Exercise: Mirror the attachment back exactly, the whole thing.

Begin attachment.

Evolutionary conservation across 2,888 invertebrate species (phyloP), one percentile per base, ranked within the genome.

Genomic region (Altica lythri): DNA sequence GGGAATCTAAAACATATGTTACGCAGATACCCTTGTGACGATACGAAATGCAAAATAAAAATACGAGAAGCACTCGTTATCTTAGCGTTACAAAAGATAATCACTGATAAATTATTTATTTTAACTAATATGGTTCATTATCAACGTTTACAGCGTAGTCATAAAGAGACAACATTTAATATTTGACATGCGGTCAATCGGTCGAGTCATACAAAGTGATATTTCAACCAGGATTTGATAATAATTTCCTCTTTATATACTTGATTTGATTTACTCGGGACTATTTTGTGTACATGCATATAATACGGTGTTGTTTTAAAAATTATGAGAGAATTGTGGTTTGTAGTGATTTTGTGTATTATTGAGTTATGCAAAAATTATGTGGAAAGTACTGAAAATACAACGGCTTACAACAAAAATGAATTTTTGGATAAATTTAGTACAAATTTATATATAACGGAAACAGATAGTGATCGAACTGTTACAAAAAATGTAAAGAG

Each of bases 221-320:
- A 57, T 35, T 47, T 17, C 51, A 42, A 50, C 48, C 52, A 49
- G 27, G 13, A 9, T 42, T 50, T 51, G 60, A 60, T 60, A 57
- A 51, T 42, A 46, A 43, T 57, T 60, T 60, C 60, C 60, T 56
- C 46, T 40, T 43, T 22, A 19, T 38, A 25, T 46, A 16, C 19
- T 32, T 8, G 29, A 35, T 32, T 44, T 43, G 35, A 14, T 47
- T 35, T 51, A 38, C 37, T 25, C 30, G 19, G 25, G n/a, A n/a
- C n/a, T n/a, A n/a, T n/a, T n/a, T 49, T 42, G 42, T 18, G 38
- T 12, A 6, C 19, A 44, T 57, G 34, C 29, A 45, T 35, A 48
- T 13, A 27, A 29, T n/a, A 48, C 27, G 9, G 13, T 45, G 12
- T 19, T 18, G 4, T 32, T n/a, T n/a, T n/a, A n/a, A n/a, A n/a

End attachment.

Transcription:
Evolutionary conservation across 2,888 invertebrate species (phyloP), one percentile per base, ranked within the genome.

Genomic region (Altica lythri): DNA sequence GGGAATCTAAAACATATGTTACGCAGATACCCTTGTGACGATACGAAATGCAAAATAAAAATACGAGAAGCACTCGTTATCTTAGCGTTACAAAAGATAATCACTGATAAATTATTTATTTTAACTAATATGGTTCATTATCAACGTTTACAGCGTAGTCATAAAGAGACAACATTTAATATTTGACATGCGGTCAATCGGTCGAGTCATACAAAGTGATATTTCAACCAGGATTTGATAATAATTTCCTCTTTATATACTTGATTTGATTTACTCGGGACTATTTTGTGTACATGCATATAATACGGTGTTGTTTTAAAAATTATGAGAGAATTGTGGTTTGTAGTGATTTTGTGTATTATTGAGTTATGCAAAAATTATGTGGAAAGTACTGAAAATACAACGGCTTACAACAAAAATGAATTTTTGGATAAATTTAGTACAAATTTATATATAACGGAAACAGATAGTGATCGAACTGTTACAAAAAATGTAAAGAG

Each of bases 221-320:
- A 57, T 35, T 47, T 17, C 51, A 42, A 50, C 48, C 52, A 49
- G 27, G 13, A 9, T 42, T 50, T 51, G 60, A 60, T 60, A 57
- A 51, T 42, A 46, A 43, T 57, T 60, T 60, C 60, C 60, T 56
- C 46, T 40, T 43, T 22, A 19, T 38, A 25, T 46, A 16, C 19
- T 32, T 8, G 29, A 35, T 32, T 44, T 43, G 35, A 14, T 47
- T 35, T 51, A 38, C 37, T 25, C 30, G 19, G 25, G n/a, A n/a
- C n/a, T n/a, A n/a, T n/a, T n/a, T 49, T 42, G 42, T 18, G 38
- T 12, A 6, C 19, A 44, T 57, G 34, C 29, A 45, T 35, A 48
- T 13, A 27, A 29, T n/a, A 48, C 27, G 9, G 13, T 45, G 12
- T 19, T 18, G 4, T 32, T n/a, T n/a, T n/a, A n/a, A n/a, A n/a